Becoming an entrepreneur and starting a business from scratch is no easy feat; I can attest to that first hand. You must know nearly everything there is to know about business. The problem is that you never know what you do and do not know because revelations happen all of the time.
When I started at the age of around 25, I had to hit the books and learn from the experience I did not have and uncover what I needed to know. Looking back at the first phase (to covering nearly $250,000 in salary and office space), I have written only a few recommendations for the aspiring entrepreneur and, all can be learned via studying books at your local bookstore. The equation is that simplistic.
Though, to establish authority (sales and marketing tactic) and give you an idea as to how important a blood thirst competitive nature is in entrepreneurship, I will use the quote of John D. Rockefeller and save a few readers some time:
“If your only goal is to become rich, you will never achieve it.”

1. Learn and Study Marketing, Continuously

There is no way to get around true entrepreneurship without being able to market yourself and your company. When it comes to your business, there are no shortcuts in marketing and I highly recommend that you do not outsource it.
Here are four facets of marketing to immediately focus on. Kindly do not take the word immediately to mean tomorrow or when you’re done with your accountant.
A. Website – your website must be painfully informative. This means that you are going to have to painfully learn how to write well and, even harder, you’re going to have to learn how to write in a neutral manner.
B. Web Exposure – prior to even discussing web exposure, in the least, get Google analytics on your website.
In my experience web exposure is best done through generic search engine optimization which is best learned by yourself.
Otherwise, you go into a pool of sharks who have only 10% more knowledge than you, and (- 200%) of the ethics. If you don’t learn it, you can get robbed.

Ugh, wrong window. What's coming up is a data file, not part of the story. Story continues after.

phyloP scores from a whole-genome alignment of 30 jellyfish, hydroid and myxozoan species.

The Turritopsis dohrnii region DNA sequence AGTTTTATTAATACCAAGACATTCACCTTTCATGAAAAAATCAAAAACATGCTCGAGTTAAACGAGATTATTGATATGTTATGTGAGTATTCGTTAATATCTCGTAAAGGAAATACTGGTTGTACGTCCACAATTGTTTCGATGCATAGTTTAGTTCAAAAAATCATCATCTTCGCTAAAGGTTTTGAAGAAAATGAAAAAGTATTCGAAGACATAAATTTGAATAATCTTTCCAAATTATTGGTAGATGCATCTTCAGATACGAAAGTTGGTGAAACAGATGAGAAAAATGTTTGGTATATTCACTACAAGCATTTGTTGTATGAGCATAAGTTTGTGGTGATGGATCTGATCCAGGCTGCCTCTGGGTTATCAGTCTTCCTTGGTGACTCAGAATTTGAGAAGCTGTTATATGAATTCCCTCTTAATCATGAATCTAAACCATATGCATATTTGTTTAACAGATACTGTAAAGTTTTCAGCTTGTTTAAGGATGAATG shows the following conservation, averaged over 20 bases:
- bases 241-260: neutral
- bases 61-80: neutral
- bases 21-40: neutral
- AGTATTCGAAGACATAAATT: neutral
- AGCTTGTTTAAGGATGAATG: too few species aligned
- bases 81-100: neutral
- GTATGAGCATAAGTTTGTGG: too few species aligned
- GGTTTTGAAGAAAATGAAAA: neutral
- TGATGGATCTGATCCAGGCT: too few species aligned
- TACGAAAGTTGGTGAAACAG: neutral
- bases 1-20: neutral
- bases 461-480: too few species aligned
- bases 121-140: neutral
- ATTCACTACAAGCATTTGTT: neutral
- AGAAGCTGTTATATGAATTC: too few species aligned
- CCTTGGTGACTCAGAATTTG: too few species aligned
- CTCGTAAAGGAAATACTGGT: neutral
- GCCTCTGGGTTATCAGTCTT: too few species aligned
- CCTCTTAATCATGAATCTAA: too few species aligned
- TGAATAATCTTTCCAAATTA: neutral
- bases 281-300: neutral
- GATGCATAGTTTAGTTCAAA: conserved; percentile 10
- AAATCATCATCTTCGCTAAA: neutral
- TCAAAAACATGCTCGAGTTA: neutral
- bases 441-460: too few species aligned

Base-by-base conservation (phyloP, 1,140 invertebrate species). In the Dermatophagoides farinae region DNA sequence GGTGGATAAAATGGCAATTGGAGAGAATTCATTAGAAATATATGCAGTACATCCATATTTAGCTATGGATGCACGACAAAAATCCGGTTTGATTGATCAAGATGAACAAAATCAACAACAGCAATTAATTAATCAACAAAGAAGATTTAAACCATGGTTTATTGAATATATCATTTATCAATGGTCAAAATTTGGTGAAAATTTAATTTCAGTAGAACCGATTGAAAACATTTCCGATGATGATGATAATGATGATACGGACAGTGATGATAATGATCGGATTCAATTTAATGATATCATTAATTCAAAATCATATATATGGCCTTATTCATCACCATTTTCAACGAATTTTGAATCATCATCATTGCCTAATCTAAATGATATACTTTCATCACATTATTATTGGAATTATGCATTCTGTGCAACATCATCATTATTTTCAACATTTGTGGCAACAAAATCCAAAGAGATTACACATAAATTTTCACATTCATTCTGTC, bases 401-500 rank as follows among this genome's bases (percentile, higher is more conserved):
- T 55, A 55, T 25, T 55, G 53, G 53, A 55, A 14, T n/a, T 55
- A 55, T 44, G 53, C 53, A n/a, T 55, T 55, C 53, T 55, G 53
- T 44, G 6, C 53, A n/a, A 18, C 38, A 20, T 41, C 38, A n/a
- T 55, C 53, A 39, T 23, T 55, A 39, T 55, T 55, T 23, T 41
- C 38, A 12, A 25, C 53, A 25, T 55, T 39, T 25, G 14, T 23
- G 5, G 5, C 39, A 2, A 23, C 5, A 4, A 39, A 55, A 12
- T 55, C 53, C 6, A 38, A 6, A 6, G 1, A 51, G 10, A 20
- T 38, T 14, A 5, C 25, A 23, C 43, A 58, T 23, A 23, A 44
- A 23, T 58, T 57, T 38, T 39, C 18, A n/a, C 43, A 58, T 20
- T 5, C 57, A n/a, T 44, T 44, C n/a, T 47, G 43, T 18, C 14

There is also the PPC route which is best learned alone and
C. Marketing Yourself – here is the part that I don’t like and not many people want to hear. It is psychological fact that people judge based on appearance. Therefore, for me, that meant cutting out sushi and carbs. When you’re in public, always try to dress nice. Also, what goes into the web, stays on the web.
D. How You Market Your Company: Niche, Price, Service? – this is a part that takes a heck of a lot of creativity. It takes much research and competitive intelligence as well. However, once you stick to something, stick to it!
2. Number Crunching – Basic Accounting
Until you can have somebody internally do it for you, I suggest that you immediately outsource your finances as business must be about competition, and:
A. If you have too much revenue, you leave yourself open to complacency
B. If you are short, you leave yourself open to bad salesmanship
For this reason alone, I additionally recommend that you lay down firm expectations with your accountant that you have left 6 months to live and, unless the roof is falling, not to call you. Numbers never helped anyone win. They have only helped the greedy brag for a year prior to complacency.

Ken Sundheim runs KAS Placement, a sales and marketing staffing agency specializing in helping both U.S. and International mid to large size firms form sales teams from hiring the executive level sales manager to helping recent college graduates transition to a business development role. On his free time, Ken is a public speaker and likes to read non-fiction.
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